For years, Epiphany has operated homeless services such as The Welcome Table and Street Church - programs that provide meals, supplies, opportunities for creativity, and ministry to the downtown poor. Like many churches, we have operated within a paradigm of charity; that it is our duty, as people of God, to serve those who are perceived as “less fortunate” and “underprivileged.” Meals, extra socks, and a few hours of shelter are necessary for those surviving day-to-day, but they do little to combat the root causes of widespread poverty. “We believe that it is our duty to shift the charity paradigm toward one of agency and justice.” says The Rev. Glenna Huber, rector of Epiphany and host of the Power Hour.
We have an obligation to come together as a community, as people of God, to address the issues that threaten our common humanity - systemic poverty, ecological devastation, racism and militarism. These myriad overlapping issues come down to the question of power - who has it? How is it acquired? What are the best ways to empower those at the margins who are routinely left out of the conversation?
The Power Hour explores these questions each week. We regularly feature local faith leaders, nonprofit workers, and community organizers to bring their experience and wisdom; in April, we will have Nisha Patel of Robin Hood, the D.C. chapter of the Poor People’s Campaign, and Ed Lazere of the D.C. Fiscal Policy Institute. Check out Epiphany’s website for upcoming events, and come join the conversation on Thursdays at 12:10 for education, empowerment, and community.
Epiphany, D.C. received a Congregational Growth Grant from the diocese to launch The Epiphany Power Hour.
March 14, 2019
People from the village of Adot, South Sudan, celebrating the new well
After reading the novel, A Long Walk to Water by Linda Sue Park in the winter of 2018, the sixth grade class at Christ Episcopal School in Rockville, Maryland was inspired to have a positive, lasting impact in the world. The novel portrayed the true story of Salva Dut, a Sudanese lost boy, who faced extreme challenges as he fled civil conflict in his South Sudanese village. The novel also told of the difficulty Sudanese families have in gaining access to clean water.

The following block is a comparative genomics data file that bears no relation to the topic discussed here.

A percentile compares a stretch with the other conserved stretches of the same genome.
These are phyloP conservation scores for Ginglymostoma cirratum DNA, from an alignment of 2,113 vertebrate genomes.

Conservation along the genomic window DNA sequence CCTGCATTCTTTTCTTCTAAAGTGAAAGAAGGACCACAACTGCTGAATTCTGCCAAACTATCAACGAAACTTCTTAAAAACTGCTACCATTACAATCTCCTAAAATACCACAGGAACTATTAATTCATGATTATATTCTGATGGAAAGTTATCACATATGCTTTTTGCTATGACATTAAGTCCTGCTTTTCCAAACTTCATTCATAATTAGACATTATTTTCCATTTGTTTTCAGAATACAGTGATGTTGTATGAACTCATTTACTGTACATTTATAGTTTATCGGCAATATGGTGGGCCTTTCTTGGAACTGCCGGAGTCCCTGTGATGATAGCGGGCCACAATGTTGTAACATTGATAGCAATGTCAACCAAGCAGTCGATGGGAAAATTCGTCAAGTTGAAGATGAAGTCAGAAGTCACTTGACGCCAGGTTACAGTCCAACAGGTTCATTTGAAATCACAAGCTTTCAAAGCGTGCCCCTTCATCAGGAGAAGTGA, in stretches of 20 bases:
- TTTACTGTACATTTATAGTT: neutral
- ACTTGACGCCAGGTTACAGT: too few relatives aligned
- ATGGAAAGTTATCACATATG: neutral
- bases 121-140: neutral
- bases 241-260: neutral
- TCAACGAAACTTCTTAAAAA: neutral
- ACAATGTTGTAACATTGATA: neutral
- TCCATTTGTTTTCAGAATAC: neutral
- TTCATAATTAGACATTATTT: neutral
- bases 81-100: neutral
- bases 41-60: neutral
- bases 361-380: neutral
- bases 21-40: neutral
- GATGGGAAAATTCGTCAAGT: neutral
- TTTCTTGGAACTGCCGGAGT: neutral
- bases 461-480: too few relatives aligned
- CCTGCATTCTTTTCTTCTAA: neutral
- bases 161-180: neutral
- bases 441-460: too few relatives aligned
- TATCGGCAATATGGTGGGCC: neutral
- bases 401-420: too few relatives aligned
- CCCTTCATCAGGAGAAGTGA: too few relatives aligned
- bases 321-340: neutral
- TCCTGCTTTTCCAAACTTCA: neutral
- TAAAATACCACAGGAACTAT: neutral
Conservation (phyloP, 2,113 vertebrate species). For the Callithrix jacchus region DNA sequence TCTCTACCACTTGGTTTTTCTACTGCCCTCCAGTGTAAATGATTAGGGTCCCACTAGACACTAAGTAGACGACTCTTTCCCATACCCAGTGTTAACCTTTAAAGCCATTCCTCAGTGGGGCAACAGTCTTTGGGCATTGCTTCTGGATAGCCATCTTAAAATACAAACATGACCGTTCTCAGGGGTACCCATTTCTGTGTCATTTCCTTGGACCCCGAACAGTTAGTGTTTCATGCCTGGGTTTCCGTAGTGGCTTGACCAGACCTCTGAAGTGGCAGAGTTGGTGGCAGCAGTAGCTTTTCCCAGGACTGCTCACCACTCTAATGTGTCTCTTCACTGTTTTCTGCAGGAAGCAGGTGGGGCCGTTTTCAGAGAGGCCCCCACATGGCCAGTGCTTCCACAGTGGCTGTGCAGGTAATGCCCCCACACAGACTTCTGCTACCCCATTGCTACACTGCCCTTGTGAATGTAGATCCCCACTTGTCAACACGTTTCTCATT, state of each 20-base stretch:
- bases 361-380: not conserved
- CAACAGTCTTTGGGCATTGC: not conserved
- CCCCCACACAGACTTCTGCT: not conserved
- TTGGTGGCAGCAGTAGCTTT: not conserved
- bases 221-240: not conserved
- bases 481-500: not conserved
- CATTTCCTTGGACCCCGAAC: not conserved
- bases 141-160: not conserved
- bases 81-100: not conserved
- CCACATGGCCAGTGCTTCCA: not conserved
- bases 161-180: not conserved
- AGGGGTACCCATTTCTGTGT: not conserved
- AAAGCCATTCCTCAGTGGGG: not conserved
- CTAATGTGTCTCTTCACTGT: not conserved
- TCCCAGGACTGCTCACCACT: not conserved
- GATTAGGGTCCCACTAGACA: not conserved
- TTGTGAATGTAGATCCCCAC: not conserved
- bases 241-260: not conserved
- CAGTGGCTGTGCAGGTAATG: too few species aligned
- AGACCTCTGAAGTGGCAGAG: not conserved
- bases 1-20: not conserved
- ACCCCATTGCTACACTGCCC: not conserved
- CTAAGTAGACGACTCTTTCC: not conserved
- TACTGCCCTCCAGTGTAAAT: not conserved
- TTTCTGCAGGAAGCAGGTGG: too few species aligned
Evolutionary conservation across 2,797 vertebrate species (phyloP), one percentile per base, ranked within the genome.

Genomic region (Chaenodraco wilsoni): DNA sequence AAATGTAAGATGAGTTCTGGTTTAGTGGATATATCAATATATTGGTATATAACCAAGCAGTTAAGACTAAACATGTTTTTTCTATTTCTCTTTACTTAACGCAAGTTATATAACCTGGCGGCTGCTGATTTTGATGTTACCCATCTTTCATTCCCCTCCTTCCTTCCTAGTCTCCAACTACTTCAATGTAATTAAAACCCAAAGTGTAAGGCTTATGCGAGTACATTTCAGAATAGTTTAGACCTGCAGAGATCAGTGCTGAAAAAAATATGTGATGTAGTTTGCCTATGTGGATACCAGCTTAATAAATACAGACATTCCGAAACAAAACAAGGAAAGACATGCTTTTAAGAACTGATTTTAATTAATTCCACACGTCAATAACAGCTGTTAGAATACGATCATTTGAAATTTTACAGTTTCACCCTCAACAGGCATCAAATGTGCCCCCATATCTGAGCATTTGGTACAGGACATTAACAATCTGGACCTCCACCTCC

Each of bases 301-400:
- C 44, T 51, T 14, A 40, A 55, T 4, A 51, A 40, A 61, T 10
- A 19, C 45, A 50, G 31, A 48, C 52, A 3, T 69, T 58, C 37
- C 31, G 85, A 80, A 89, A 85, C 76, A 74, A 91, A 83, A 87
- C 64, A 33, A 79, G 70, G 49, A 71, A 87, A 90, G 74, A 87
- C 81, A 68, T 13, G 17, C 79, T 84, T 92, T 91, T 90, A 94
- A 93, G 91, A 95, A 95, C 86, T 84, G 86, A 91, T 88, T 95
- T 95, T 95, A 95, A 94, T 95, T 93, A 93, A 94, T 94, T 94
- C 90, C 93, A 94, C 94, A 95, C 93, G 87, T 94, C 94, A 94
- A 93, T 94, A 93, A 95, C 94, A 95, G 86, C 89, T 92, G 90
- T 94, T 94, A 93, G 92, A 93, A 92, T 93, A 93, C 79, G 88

Galvanized by compassion for these suffering families, the CES 6th graders decided that they wanted to help get clean water to more families in South Sudan. This began a three-month campaign to raise money for Water for South Sudan, a non-profit created by Salva Dut. Their hope was to have the ability to co-sponsor a well in South Sudan. In order to realize their dream, the students needed to raise $5000—a lofty goal. The class was highly motivated and leveraged social media, as well as, a marketing campaign they developed and used throughout the school and church community. As part of the marketing, the students pooled their own money to design and sell bracelets that said “Water for South Sudan” and included the web address for the on-line, crowdsourcing web site that they created to collect donations.
The project soon exceeded expectations. By April, 2018, the students had raised over $15,000 from both the CES community and their extended network. This meant that rather than co-sponsoring a well with other schools, CES would sponsor one additional well in its entirety. In February, 2019, Christ Episcopal School received word that the well had been built! CES received pictures of the well surrounded by people in the Adot village waving their thanks and holding a sign recognizing Christ Episcopal School’s and Church’s sponsorship.
Christ Episcopal School's students are truly overwhelmed with what they have achieved. They have thrown their hearts into this project, feeling a strong connection with the plight of the Sudanese people. The generosity of the CES community has left a lasting legacy for the families in the Adot village and the students at CES. It is a legacy that is bound to create positive change in the minds, hearts and spirits of all those who have been touched by this project. The entire CES community--and the people of the Diocese of Washington--are proud of these students who on their own embraced the spirit of the Christ Episcopal School motto, “Minds to Learn, Hearts to Love, and Hands to Serve.”
Sharing Faith cards can be printed (double sided) from the document located here: Faith Cards Avery 8387. They are on Avery 8387 postcard stock and need to be cut in half once printed.